Human frailty

I have my kidney stones, and my ischemia. I told you about my tennis elbow.

What else can go wrong?

We came back from France a few months ago, which means hoisting things in and out of overhead compartments on airplanes. Then, a few days after arrival, I went to the Providence Public Library without my sweet-little-old-lady library bag and came out with four heavy books and two “I LOVE MY LIBRARY” t-shirts. I walked for at least twenty minutes balancing thirty pounds of cargo – oh, that’s right, I stopped at CVS to buy some candy.

Two days later, my right shoulder began to ache.

Two days after that, I couldn’t raise my arm. I couldn’t put on a shirt without screaming with pain. I couldn’t lift a box of Junior Mints from the table.

I reconciled myself to this, though the blinding pain. I assured myself that I could make it through life somehow with one arm.

Then, after consulting WebMD and applying a heating pad and doing some physical-therapy exercises I learned from Partner, most of the pain went away.

It still twangs once in a while, and reminds me that it’s there. Naturally the words “rotator cuff” peal in my head.

And I remember what I heard a health professional say once: “Once you begin going downhill, you might slow down a bit here and there, or delay, but you never really stop going downhill.”

How cheerful!

Here’s a toast: to going downhill.

I hope the scenery along the way is nice.

Tennis elbow


Hey, kids! I just self-diagnosed myself into another interesting condition!



About two months ago, my right elbow began to bother me. It hurt when I picked anything up with my right hand, even small light things. It felt better some days, but then it got worse again. Sometimes it felt like it was burning. (Actually, I think I whammed it into a wall or cabinet around that time. I am extraordinarily uncoordinated.)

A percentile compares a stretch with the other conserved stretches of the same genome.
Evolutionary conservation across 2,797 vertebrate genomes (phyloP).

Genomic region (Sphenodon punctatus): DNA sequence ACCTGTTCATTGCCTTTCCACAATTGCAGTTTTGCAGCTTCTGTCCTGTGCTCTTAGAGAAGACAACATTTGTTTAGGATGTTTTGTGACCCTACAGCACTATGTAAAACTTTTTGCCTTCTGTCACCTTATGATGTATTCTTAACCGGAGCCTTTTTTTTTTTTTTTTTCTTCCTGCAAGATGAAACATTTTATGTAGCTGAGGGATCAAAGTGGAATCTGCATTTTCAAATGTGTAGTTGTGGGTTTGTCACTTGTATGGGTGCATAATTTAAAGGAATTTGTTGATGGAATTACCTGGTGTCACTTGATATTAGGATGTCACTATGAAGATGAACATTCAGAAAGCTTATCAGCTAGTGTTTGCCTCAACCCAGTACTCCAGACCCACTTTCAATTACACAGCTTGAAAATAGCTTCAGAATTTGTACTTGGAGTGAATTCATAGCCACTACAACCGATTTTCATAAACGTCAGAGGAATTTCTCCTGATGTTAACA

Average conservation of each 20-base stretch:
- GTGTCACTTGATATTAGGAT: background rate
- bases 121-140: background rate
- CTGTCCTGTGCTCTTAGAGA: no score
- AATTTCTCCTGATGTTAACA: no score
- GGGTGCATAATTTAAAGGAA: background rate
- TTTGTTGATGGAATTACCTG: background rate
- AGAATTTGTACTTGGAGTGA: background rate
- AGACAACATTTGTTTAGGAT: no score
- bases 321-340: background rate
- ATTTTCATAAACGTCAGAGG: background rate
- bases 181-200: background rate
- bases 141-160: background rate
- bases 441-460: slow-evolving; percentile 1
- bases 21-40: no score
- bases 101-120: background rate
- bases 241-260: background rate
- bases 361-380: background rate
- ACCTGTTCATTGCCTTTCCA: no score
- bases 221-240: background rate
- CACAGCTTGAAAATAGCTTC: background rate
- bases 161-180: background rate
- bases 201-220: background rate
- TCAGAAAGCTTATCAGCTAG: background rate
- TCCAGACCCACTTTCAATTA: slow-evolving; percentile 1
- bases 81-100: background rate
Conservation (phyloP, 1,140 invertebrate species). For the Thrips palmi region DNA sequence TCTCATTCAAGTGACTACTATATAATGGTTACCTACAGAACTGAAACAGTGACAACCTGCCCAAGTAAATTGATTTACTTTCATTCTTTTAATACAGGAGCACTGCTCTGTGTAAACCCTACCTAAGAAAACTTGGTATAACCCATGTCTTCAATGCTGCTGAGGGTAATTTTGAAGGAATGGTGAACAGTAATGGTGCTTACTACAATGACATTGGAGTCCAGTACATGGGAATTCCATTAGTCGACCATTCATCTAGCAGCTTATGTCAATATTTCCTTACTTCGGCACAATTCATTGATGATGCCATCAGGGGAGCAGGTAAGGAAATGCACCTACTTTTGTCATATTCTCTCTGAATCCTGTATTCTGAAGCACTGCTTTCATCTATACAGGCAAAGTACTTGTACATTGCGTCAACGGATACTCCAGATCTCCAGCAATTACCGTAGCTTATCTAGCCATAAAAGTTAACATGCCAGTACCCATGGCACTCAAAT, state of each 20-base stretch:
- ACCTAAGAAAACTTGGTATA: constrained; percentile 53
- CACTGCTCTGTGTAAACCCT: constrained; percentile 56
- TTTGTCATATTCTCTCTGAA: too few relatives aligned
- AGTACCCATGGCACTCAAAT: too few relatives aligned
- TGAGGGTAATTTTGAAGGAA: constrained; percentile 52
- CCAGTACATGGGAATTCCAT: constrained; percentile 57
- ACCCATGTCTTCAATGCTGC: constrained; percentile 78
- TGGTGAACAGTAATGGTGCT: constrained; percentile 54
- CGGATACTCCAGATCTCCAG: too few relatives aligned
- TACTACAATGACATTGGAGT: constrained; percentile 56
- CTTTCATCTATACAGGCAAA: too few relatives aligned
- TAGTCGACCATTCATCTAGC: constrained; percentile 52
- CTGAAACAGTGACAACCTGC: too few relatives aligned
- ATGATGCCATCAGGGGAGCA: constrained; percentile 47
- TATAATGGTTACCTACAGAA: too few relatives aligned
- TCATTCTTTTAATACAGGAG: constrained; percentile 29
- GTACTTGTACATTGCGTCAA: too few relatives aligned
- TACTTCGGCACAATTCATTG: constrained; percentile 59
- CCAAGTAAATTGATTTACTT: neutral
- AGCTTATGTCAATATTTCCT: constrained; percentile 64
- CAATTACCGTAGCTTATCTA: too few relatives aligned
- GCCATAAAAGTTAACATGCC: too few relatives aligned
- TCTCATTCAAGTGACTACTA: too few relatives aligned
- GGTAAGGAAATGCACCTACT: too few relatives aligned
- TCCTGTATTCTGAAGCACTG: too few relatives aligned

One day, on a whim, I asked my student assistant Jake: “What does tennis elbow feel like?”



He raced onto the Net and read the info to me, and showed me a diagram of the bones and tendons involved.






It’s not a big deal. It only hurts once in a while, when I pick something up the wrong way. It’s not a crippling pain; it’s a once-in-a-while ache. It has lots of other names: its medical name is “lateral epicondylitis,” but we can call it “shooter’s elbow,” or “archer’s elbow,” if we are feeling twee.



My friend Matt, the big tough parking cop, tells me that I can buy a brace that will help. I read on WebMD that I’m supposed to rest it, and ice it. My skinny little doctor giggled when I described it, and when I touched my elbow to show him where the pain was, he said: “That’s exactly where tennis elbow pain is.”



I can deal with it. I have gigantic bottles of ibuprofen at home and at the office, and I eat them like M&Ms if/when necessary.



It’s just one more thing in my life, you know? One more small breakdown, one more ache, one more flower in my garden.



From “The Simpsons”:



Doctor: Mr. Burns, I’m afraid you are the sickest man in the United States. You have everything. 

Burns: You mean I have pneumonia?

Doctor: Yes.

Burns: Juvenile diabetes?

 Doctor: Yes.

 Burns: Hysterical pregnancy?

 Doctor: Uh, a little bit, yes. You also have several diseases that have just been discovered – in you.

 Burns: I see. You sure you haven’t just made thousands of mistakes?

 Doctor: Uh, no, no, I’m afraid not.

 Burns: This sounds like bad news.

 Doctor:Well, you’d think so, but all of your diseases are in perfect balance.

 Burns: So what you’re saying is, I’m indestructible.

 Doctor: Oh, no, no, in fact, even a slight breeze could . . .

 Burns: Indestructible. 


Over and out, kids.


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